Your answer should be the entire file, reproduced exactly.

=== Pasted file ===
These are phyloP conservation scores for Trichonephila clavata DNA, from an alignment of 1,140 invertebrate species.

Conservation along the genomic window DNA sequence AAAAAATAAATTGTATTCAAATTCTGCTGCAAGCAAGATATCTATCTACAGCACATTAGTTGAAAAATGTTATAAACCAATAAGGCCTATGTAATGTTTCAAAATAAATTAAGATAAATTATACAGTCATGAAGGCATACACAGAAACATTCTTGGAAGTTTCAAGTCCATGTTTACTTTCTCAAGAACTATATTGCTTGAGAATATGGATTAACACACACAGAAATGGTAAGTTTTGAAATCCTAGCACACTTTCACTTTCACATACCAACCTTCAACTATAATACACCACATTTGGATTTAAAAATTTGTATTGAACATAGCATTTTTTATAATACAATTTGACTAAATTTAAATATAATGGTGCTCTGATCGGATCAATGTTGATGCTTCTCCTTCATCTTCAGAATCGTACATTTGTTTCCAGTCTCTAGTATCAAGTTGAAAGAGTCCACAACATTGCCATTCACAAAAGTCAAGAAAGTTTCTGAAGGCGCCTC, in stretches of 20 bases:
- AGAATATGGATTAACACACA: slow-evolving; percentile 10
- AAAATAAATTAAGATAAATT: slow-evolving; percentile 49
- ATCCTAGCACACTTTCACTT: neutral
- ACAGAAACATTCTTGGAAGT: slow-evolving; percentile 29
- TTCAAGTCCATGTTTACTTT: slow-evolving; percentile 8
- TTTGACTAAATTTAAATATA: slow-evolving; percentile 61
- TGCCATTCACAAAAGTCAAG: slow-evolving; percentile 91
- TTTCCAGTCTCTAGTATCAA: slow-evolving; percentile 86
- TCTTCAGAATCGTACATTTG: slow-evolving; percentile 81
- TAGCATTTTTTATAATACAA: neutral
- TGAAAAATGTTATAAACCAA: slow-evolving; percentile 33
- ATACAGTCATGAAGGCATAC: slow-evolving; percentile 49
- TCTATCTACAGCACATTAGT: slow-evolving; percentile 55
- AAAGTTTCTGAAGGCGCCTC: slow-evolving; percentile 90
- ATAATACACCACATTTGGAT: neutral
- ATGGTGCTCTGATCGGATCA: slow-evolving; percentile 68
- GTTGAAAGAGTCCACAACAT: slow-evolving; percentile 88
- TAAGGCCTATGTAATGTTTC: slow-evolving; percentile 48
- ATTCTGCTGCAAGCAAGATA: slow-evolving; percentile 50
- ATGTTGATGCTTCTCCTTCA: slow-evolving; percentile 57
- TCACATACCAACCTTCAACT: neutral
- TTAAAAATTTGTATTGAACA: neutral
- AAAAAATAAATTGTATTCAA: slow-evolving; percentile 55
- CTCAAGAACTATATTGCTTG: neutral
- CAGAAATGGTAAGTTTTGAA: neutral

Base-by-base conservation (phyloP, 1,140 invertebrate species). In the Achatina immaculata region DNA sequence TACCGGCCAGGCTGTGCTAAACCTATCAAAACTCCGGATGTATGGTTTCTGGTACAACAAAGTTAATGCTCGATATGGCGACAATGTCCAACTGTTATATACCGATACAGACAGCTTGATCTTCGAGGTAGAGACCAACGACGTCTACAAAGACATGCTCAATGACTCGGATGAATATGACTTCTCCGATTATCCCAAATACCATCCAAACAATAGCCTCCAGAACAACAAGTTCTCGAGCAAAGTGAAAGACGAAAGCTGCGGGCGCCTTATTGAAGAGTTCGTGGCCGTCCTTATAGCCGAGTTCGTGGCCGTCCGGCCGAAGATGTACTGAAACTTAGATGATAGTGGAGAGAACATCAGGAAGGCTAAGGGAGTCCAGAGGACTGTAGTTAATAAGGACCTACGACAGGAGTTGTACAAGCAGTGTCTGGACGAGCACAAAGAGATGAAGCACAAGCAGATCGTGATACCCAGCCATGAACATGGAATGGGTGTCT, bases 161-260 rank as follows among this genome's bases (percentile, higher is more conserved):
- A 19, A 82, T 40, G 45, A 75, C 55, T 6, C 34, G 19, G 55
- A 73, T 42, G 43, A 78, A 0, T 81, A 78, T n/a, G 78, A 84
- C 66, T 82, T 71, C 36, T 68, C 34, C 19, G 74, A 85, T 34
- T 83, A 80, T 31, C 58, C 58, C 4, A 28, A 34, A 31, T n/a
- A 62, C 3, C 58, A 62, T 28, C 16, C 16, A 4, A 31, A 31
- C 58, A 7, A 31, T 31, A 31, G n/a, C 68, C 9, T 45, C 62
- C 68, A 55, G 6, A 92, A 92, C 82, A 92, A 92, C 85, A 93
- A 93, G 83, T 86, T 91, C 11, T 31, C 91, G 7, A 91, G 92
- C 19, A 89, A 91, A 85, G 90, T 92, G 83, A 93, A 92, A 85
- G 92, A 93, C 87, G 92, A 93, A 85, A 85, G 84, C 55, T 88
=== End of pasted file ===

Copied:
These are phyloP conservation scores for Trichonephila clavata DNA, from an alignment of 1,140 invertebrate species.

Conservation along the genomic window DNA sequence AAAAAATAAATTGTATTCAAATTCTGCTGCAAGCAAGATATCTATCTACAGCACATTAGTTGAAAAATGTTATAAACCAATAAGGCCTATGTAATGTTTCAAAATAAATTAAGATAAATTATACAGTCATGAAGGCATACACAGAAACATTCTTGGAAGTTTCAAGTCCATGTTTACTTTCTCAAGAACTATATTGCTTGAGAATATGGATTAACACACACAGAAATGGTAAGTTTTGAAATCCTAGCACACTTTCACTTTCACATACCAACCTTCAACTATAATACACCACATTTGGATTTAAAAATTTGTATTGAACATAGCATTTTTTATAATACAATTTGACTAAATTTAAATATAATGGTGCTCTGATCGGATCAATGTTGATGCTTCTCCTTCATCTTCAGAATCGTACATTTGTTTCCAGTCTCTAGTATCAAGTTGAAAGAGTCCACAACATTGCCATTCACAAAAGTCAAGAAAGTTTCTGAAGGCGCCTC, in stretches of 20 bases:
- AGAATATGGATTAACACACA: slow-evolving; percentile 10
- AAAATAAATTAAGATAAATT: slow-evolving; percentile 49
- ATCCTAGCACACTTTCACTT: neutral
- ACAGAAACATTCTTGGAAGT: slow-evolving; percentile 29
- TTCAAGTCCATGTTTACTTT: slow-evolving; percentile 8
- TTTGACTAAATTTAAATATA: slow-evolving; percentile 61
- TGCCATTCACAAAAGTCAAG: slow-evolving; percentile 91
- TTTCCAGTCTCTAGTATCAA: slow-evolving; percentile 86
- TCTTCAGAATCGTACATTTG: slow-evolving; percentile 81
- TAGCATTTTTTATAATACAA: neutral
- TGAAAAATGTTATAAACCAA: slow-evolving; percentile 33
- ATACAGTCATGAAGGCATAC: slow-evolving; percentile 49
- TCTATCTACAGCACATTAGT: slow-evolving; percentile 55
- AAAGTTTCTGAAGGCGCCTC: slow-evolving; percentile 90
- ATAATACACCACATTTGGAT: neutral
- ATGGTGCTCTGATCGGATCA: slow-evolving; percentile 68
- GTTGAAAGAGTCCACAACAT: slow-evolving; percentile 88
- TAAGGCCTATGTAATGTTTC: slow-evolving; percentile 48
- ATTCTGCTGCAAGCAAGATA: slow-evolving; percentile 50
- ATGTTGATGCTTCTCCTTCA: slow-evolving; percentile 57
- TCACATACCAACCTTCAACT: neutral
- TTAAAAATTTGTATTGAACA: neutral
- AAAAAATAAATTGTATTCAA: slow-evolving; percentile 55
- CTCAAGAACTATATTGCTTG: neutral
- CAGAAATGGTAAGTTTTGAA: neutral

Base-by-base conservation (phyloP, 1,140 invertebrate species). In the Achatina immaculata region DNA sequence TACCGGCCAGGCTGTGCTAAACCTATCAAAACTCCGGATGTATGGTTTCTGGTACAACAAAGTTAATGCTCGATATGGCGACAATGTCCAACTGTTATATACCGATACAGACAGCTTGATCTTCGAGGTAGAGACCAACGACGTCTACAAAGACATGCTCAATGACTCGGATGAATATGACTTCTCCGATTATCCCAAATACCATCCAAACAATAGCCTCCAGAACAACAAGTTCTCGAGCAAAGTGAAAGACGAAAGCTGCGGGCGCCTTATTGAAGAGTTCGTGGCCGTCCTTATAGCCGAGTTCGTGGCCGTCCGGCCGAAGATGTACTGAAACTTAGATGATAGTGGAGAGAACATCAGGAAGGCTAAGGGAGTCCAGAGGACTGTAGTTAATAAGGACCTACGACAGGAGTTGTACAAGCAGTGTCTGGACGAGCACAAAGAGATGAAGCACAAGCAGATCGTGATACCCAGCCATGAACATGGAATGGGTGTCT, bases 161-260 rank as follows among this genome's bases (percentile, higher is more conserved):
- A 19, A 82, T 40, G 45, A 75, C 55, T 6, C 34, G 19, G 55
- A 73, T 42, G 43, A 78, A 0, T 81, A 78, T n/a, G 78, A 84
- C 66, T 82, T 71, C 36, T 68, C 34, C 19, G 74, A 85, T 34
- T 83, A 80, T 31, C 58, C 58, C 4, A 28, A 34, A 31, T n/a
- A 62, C 3, C 58, A 62, T 28, C 16, C 16, A 4, A 31, A 31
- C 58, A 7, A 31, T 31, A 31, G n/a, C 68, C 9, T 45, C 62
- C 68, A 55, G 6, A 92, A 92, C 82, A 92, A 92, C 85, A 93
- A 93, G 83, T 86, T 91, C 11, T 31, C 91, G 7, A 91, G 92
- C 19, A 89, A 91, A 85, G 90, T 92, G 83, A 93, A 92, A 85
- G 92, A 93, C 87, G 92, A 93, A 85, A 85, G 84, C 55, T 88